A nothingness of a nothing

    Thursday Oct 24, 2013

    "The number of two-Test series are becoming more common, which I would rather not happen at all because they are a nothingness of a nothing"- Rahul Dravid, August 2013.

    The third ranked Test team in the world, yes the same one Dravid played for with distinction for sixteen years is about to embark on a schedule that features not one, not two but three such series! The visiting West Indians will be here as support cast to ensure the farewell party of a colossus goes smoothly. Two tests were all that were needed for a nice round number to cap off a mountain of statistical achievements. And then the boys hit the road for two against the World's top ranked team and another two against a team scraping at the bottom of the barrel.

    Seeing is deceiving?

    Sunday Sep 22, 2013

    I presume you've had a chance to sample the theme song for the Champions League T20. The supremely talented Mika invites you to groove to his beats. The slick promotion campaign urges fans to jump on the bandwagon. The embedded intelligentsia works subtly to rekindle your enthusiasm - Sachin vs Dravid on the first night for one last time, one Indian team in action at prime time on every night, sparkling talent from around the world, all the bells and all the whistles. Numb those senses my dear friends and swat your cynicism aside, just trust what you see and have fun.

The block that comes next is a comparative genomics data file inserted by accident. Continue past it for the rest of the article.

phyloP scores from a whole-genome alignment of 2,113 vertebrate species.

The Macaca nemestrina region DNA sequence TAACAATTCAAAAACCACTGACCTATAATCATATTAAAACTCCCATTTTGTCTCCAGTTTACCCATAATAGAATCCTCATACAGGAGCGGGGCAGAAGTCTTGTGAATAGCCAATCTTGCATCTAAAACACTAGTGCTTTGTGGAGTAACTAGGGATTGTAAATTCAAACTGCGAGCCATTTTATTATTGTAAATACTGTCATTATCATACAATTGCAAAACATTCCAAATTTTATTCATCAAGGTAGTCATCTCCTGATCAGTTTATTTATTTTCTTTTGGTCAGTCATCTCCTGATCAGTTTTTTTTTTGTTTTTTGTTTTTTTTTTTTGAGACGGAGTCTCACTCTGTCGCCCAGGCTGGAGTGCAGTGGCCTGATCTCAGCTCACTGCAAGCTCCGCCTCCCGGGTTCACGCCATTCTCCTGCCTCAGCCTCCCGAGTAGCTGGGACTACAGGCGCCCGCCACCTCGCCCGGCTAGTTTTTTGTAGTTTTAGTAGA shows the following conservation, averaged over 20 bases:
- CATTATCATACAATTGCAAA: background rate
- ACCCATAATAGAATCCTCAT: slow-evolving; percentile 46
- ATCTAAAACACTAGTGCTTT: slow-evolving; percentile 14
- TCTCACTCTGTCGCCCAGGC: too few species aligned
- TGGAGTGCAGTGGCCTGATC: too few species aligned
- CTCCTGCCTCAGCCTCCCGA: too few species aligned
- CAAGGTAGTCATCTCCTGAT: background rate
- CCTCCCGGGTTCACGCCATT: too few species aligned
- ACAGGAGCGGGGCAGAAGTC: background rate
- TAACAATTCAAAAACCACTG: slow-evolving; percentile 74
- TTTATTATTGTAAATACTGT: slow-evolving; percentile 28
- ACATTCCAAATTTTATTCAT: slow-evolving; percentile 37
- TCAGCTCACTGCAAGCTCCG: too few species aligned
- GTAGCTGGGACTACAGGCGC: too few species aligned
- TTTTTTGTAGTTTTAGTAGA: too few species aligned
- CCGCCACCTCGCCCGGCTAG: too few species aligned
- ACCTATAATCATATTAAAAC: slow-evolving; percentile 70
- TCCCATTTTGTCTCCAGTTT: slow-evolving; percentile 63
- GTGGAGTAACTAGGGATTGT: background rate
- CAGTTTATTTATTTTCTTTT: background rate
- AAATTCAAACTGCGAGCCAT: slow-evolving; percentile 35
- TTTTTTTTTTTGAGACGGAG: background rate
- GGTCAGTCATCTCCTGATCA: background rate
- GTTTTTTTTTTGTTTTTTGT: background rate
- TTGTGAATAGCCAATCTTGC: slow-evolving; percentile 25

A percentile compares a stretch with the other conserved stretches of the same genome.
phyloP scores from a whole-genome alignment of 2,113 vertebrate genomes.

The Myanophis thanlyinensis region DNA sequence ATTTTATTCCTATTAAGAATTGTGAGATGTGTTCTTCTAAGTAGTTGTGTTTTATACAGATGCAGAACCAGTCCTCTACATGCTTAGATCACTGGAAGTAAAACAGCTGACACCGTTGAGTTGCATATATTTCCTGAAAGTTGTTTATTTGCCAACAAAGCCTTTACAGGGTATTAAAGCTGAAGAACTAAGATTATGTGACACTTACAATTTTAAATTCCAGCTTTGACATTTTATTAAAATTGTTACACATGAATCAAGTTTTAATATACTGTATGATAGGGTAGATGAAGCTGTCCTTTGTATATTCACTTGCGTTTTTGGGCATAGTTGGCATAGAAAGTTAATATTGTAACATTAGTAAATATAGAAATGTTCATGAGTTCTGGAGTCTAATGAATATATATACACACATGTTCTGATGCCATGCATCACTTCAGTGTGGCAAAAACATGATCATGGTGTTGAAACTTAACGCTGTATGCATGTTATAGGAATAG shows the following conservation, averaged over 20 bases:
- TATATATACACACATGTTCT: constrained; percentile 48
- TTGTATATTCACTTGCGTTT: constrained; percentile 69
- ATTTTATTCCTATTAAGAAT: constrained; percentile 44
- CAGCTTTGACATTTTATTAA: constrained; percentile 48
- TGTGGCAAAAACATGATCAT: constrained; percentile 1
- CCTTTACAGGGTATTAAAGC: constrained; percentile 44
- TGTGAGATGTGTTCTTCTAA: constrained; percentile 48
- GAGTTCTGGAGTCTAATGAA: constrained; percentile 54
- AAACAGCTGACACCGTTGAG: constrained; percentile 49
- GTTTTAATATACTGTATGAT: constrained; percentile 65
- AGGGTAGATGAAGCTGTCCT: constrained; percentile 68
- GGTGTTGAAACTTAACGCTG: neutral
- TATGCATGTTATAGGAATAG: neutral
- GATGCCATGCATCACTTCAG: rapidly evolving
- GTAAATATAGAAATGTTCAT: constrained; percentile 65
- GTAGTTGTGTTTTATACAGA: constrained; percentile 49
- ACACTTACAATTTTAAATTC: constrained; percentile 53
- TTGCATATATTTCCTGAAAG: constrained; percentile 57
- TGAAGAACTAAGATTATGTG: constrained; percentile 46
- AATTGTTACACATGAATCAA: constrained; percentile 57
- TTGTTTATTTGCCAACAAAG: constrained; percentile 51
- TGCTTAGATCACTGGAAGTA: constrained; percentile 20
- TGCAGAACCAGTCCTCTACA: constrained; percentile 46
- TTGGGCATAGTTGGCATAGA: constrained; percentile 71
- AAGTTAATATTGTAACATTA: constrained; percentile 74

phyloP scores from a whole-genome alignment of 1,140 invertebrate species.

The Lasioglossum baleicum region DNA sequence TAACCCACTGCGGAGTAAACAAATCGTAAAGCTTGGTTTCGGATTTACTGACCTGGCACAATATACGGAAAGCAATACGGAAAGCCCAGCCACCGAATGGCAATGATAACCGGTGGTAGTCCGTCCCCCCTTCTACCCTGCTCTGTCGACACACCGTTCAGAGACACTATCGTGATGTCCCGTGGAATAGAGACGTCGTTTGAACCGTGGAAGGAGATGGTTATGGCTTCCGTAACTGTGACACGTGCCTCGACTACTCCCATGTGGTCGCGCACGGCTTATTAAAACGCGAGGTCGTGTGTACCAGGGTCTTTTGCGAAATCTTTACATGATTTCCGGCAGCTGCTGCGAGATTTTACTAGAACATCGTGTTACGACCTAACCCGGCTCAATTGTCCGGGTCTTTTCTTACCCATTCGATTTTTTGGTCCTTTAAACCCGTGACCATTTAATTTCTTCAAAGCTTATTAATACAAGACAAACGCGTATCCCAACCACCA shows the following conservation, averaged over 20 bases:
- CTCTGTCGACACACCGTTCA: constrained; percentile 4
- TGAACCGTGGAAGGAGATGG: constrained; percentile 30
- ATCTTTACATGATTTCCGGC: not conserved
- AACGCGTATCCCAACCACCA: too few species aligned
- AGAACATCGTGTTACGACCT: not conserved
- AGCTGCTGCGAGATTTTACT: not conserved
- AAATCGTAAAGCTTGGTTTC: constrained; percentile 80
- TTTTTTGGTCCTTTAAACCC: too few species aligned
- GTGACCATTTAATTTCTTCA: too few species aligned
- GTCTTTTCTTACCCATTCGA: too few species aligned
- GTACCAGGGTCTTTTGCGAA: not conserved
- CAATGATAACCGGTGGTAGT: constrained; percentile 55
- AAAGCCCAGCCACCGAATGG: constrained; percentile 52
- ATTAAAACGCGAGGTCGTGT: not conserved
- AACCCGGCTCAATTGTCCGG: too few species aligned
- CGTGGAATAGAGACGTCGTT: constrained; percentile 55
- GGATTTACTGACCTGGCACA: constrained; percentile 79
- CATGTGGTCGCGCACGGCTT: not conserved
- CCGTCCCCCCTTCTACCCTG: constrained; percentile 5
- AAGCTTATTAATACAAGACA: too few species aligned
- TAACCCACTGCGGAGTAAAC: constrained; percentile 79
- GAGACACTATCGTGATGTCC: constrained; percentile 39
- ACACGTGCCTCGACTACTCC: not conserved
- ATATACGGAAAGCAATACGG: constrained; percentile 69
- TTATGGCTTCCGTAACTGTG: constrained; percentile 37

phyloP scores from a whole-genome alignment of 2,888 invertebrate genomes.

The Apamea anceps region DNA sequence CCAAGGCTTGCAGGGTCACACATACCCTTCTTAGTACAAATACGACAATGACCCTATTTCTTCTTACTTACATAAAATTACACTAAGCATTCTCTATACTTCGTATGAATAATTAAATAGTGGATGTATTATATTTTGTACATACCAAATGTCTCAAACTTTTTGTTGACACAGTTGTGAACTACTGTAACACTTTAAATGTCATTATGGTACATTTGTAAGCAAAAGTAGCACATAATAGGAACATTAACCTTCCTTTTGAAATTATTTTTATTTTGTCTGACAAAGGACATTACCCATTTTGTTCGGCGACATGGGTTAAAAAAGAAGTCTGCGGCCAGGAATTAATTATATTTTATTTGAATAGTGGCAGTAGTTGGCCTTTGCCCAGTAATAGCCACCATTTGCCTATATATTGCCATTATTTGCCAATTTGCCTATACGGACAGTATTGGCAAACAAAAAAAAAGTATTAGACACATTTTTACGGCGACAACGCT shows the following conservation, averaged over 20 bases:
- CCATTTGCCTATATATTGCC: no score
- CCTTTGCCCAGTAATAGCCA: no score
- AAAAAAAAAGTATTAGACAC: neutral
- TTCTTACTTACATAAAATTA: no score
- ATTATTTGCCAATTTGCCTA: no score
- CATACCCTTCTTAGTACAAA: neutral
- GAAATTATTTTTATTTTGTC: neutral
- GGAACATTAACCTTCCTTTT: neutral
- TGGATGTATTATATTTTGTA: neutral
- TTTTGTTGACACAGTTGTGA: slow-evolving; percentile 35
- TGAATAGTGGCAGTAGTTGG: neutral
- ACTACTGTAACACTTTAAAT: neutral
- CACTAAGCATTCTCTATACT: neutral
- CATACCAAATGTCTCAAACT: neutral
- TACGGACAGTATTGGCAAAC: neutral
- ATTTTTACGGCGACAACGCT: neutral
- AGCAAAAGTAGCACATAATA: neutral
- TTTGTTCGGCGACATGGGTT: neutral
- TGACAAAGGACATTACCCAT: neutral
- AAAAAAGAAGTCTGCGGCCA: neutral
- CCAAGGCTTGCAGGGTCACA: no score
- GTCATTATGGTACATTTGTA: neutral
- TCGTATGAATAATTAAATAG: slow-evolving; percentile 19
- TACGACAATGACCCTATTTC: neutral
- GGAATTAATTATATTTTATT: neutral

As easily as we are seduced by this enchanting game, how much longer can the stench be dissipated by a cosmetic fragrance? While the 'rotten eggs' and 'bad apples' have been dealt with strongly, is their avarice simply a footnote in history? Or a pointer to just how this blatantly compromised structure operated? In a charge-sheet that runs for over 11,600 pages the Mumbai police seeks to establish a sickeningly methodical approach - play a cricket match so it produces a desired outcome.